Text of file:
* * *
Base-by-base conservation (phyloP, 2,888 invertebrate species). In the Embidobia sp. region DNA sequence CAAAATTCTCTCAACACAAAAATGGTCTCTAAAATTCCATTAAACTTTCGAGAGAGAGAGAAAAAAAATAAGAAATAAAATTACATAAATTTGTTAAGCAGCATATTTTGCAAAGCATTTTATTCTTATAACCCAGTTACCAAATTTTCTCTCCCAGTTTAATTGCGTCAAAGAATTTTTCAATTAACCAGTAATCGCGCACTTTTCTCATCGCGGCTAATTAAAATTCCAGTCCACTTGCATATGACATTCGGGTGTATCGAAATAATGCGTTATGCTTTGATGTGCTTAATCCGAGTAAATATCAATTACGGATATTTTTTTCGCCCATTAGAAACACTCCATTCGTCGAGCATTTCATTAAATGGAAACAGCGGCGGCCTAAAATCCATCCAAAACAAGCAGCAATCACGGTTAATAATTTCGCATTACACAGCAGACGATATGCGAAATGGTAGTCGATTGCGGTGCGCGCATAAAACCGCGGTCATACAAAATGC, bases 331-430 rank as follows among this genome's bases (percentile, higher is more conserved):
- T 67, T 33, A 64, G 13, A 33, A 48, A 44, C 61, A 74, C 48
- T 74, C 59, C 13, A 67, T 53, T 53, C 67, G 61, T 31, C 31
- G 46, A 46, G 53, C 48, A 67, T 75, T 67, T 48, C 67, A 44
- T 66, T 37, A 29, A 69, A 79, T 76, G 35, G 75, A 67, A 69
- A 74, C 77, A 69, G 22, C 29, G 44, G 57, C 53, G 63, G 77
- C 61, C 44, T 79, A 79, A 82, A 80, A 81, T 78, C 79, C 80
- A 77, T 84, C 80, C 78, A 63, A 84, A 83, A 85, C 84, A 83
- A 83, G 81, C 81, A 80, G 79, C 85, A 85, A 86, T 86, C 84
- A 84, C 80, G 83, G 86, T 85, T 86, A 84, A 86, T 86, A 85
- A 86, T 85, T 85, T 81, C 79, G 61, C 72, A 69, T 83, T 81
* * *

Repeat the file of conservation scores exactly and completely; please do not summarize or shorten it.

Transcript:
Base-by-base conservation (phyloP, 2,888 invertebrate species). In the Embidobia sp. region DNA sequence CAAAATTCTCTCAACACAAAAATGGTCTCTAAAATTCCATTAAACTTTCGAGAGAGAGAGAAAAAAAATAAGAAATAAAATTACATAAATTTGTTAAGCAGCATATTTTGCAAAGCATTTTATTCTTATAACCCAGTTACCAAATTTTCTCTCCCAGTTTAATTGCGTCAAAGAATTTTTCAATTAACCAGTAATCGCGCACTTTTCTCATCGCGGCTAATTAAAATTCCAGTCCACTTGCATATGACATTCGGGTGTATCGAAATAATGCGTTATGCTTTGATGTGCTTAATCCGAGTAAATATCAATTACGGATATTTTTTTCGCCCATTAGAAACACTCCATTCGTCGAGCATTTCATTAAATGGAAACAGCGGCGGCCTAAAATCCATCCAAAACAAGCAGCAATCACGGTTAATAATTTCGCATTACACAGCAGACGATATGCGAAATGGTAGTCGATTGCGGTGCGCGCATAAAACCGCGGTCATACAAAATGC, bases 331-430 rank as follows among this genome's bases (percentile, higher is more conserved):
- T 67, T 33, A 64, G 13, A 33, A 48, A 44, C 61, A 74, C 48
- T 74, C 59, C 13, A 67, T 53, T 53, C 67, G 61, T 31, C 31
- G 46, A 46, G 53, C 48, A 67, T 75, T 67, T 48, C 67, A 44
- T 66, T 37, A 29, A 69, A 79, T 76, G 35, G 75, A 67, A 69
- A 74, C 77, A 69, G 22, C 29, G 44, G 57, C 53, G 63, G 77
- C 61, C 44, T 79, A 79, A 82, A 80, A 81, T 78, C 79, C 80
- A 77, T 84, C 80, C 78, A 63, A 84, A 83, A 85, C 84, A 83
- A 83, G 81, C 81, A 80, G 79, C 85, A 85, A 86, T 86, C 84
- A 84, C 80, G 83, G 86, T 85, T 86, A 84, A 86, T 86, A 85
- A 86, T 85, T 85, T 81, C 79, G 61, C 72, A 69, T 83, T 81